Monday, September 1, 2008

laborless day

“Six days shall work be done; but the seventh day is a Sabbath of complete rest; you shall do no work.” – Lev 23:3

The last few days, we’ve been climbing the mountain with Jesus. Today we take a brief detour and contemplate the spiritual practice of “rest.” After all, today is “Labor Day” – the one day in the year that Congress has set aside as a “day off for the working citizens.” When Labor Day rolls around, even workaholics take picnics, go to barbeques, watch fireworks, go skiing, or just spend time with their family. 364 days out of the year they work, work, and then do a little more work. But Labor Day is their day of rest – on this day, no work is done.

And for Labor Day I am grateful, because our world is full of people who don’t know how to rest (laziness is a different phenomenon). Our culture may assume that rest is bad. But rest is good – and that’s why God gave Israel the Sabbath Day. For Israel, “Labor Day” was a weekly celebration.

I think a lot of Christians are confused about the spirit of the Sabbath. As commandment #4, the Sabbath made God’s “top ten list” – and so it’s pretty important. And this is the case for two primary reasons. First, God is the Creator – which means that we are not. Second, God is the Savior – which means that we are not.

First, God is the Creator. For in six days the Lord made heaven and earth, the sea, and all that is in them, but rested the seventh day; therefore the Lord blessed the Sabbath day and consecrated it” (Ex 20:11). In essence, God tells Israel to rest because God is ultimately responsible for everything Israel works for. No matter how hard Israel worked, they still looked to God “to give them their food in due season” (Ps 104:27). God is the Creator. And no matter how hard we work, all that we have, and all that we are, is a gift from the God who creates and the God who provides. Whenever we rest, we remember Who is actually in charge.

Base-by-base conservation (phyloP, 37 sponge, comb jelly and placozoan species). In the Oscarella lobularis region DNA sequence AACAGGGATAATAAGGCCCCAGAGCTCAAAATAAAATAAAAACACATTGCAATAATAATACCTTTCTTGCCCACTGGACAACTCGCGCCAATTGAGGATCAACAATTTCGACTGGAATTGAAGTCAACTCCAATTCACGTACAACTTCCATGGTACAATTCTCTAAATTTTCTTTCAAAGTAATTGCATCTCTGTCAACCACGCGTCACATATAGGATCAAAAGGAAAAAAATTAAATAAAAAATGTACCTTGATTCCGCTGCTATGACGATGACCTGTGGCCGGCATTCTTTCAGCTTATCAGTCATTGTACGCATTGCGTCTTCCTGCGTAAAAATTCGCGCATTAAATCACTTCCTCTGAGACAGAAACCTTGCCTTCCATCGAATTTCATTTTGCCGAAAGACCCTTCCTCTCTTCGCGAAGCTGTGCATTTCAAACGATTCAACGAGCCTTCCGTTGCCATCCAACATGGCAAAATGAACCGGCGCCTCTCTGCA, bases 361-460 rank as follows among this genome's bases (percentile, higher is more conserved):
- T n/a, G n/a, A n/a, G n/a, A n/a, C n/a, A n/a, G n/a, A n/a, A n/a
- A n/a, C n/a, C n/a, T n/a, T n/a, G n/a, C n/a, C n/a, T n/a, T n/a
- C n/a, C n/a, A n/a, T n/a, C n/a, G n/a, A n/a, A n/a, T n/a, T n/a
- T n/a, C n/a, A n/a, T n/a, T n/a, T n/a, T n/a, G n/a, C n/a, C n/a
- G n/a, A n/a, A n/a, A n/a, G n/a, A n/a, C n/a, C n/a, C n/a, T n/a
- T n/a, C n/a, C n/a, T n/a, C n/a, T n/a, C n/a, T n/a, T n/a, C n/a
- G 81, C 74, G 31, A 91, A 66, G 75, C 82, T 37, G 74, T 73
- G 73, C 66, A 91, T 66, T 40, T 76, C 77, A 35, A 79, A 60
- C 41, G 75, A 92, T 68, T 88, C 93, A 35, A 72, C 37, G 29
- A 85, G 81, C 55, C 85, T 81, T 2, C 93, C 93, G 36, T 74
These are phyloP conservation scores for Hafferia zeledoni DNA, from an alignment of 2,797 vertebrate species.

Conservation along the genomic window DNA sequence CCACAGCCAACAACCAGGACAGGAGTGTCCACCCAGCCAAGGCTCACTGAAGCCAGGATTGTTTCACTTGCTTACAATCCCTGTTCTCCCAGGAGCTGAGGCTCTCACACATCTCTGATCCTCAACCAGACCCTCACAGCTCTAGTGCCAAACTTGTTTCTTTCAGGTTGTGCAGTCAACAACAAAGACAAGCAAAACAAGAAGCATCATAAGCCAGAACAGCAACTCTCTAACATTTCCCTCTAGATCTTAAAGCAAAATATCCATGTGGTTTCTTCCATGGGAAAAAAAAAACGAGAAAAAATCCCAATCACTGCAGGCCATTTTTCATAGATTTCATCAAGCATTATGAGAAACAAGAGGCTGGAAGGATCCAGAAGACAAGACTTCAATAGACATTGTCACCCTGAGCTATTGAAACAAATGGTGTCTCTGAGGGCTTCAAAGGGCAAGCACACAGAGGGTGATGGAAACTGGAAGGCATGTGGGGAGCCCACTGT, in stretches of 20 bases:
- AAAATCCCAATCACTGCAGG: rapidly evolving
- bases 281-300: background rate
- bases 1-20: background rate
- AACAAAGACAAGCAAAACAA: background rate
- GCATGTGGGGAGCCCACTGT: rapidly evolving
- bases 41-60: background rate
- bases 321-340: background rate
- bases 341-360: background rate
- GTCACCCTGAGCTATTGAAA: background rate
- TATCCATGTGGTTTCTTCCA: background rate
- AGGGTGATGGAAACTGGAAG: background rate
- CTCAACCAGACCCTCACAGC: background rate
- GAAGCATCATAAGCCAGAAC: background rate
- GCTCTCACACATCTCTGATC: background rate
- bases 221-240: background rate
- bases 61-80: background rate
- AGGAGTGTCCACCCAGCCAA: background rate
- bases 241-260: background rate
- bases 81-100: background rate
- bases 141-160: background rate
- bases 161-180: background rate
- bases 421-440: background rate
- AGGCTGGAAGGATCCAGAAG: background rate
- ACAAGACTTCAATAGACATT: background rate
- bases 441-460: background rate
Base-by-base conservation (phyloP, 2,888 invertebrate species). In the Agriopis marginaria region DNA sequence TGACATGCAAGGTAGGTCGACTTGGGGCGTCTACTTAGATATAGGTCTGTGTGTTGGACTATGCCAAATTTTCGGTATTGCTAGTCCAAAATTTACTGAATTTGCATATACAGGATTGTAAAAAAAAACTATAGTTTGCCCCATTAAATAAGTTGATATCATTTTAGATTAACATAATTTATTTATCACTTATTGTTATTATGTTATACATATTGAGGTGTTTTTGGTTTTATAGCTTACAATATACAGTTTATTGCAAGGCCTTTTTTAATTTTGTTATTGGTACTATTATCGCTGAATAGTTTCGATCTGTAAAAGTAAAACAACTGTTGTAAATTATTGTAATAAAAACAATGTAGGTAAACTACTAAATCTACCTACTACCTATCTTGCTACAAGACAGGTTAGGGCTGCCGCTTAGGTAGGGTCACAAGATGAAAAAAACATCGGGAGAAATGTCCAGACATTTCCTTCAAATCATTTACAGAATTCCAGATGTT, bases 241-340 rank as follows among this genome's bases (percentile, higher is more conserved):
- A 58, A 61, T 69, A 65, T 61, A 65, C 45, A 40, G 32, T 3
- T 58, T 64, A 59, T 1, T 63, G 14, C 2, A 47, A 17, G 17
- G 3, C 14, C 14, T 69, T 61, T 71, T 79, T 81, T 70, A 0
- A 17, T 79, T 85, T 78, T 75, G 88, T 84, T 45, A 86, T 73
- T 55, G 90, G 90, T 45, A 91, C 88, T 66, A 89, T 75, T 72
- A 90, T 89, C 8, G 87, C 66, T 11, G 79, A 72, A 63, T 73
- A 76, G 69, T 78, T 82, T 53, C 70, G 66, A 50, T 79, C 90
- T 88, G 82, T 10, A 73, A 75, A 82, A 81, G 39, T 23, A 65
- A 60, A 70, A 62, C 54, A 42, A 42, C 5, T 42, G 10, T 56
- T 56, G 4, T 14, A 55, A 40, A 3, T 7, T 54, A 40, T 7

Second, God is the Savior. “Remember that you were a slave in the land of Egypt, and the Lord your God brought you out from there with a mighty hand and an outstretched arm; therefore the Lord your God commanded you to keep the Sabbath Day” (Deut 5:15). God told Israel to rest because He alone saved them from Egyptian slavery. And God’s salvation was an unmerited gift. Israel didn’t do anything to earn their salvation. God chose Israel. Israel didn’t choose God. And God’s free gift of salvation gave Israel the freedom to rest and to enjoy their “saved” existence as God’s “saved” people.

It’s easy in our world to believe that we are the Creator, i.e., that we are in charge and that the fate of the world ultimately depends on us. It doesn’t. Not only did God create the heavens and the earth, He’s also creating a new heavens and a new earth. The One through whom the heavens and the earth were made is still “making all things new” (Rev 21:5). We don’t have to make all things new. God is doing that. And so we have the freedom to rest.

It’s even easier in our world to believe that we are the Savior, i.e., that we can bring health and wholeness and restoration to ourselves. We can’t. No matter how hard we work, or how good we are, we can never save ourselves. And this is good news, for “we have seen and do testify that the Father has sent his Son as the Savior of the world” (1 Jn 4:14).

Enjoy not working today. Be labor-less. Rejoice. You’re not the Creator. You’re not the Savior. And neither am I. Thanks be to God.

FOR TODAY: Celebrate Labor Day. And don’t wait 364 days to celebrate it again.

1 comment:

CandN said...

Thanks for that post, John. It was great to read it this afternoon (although I worked this morning... should have checked a few hours ago) ;)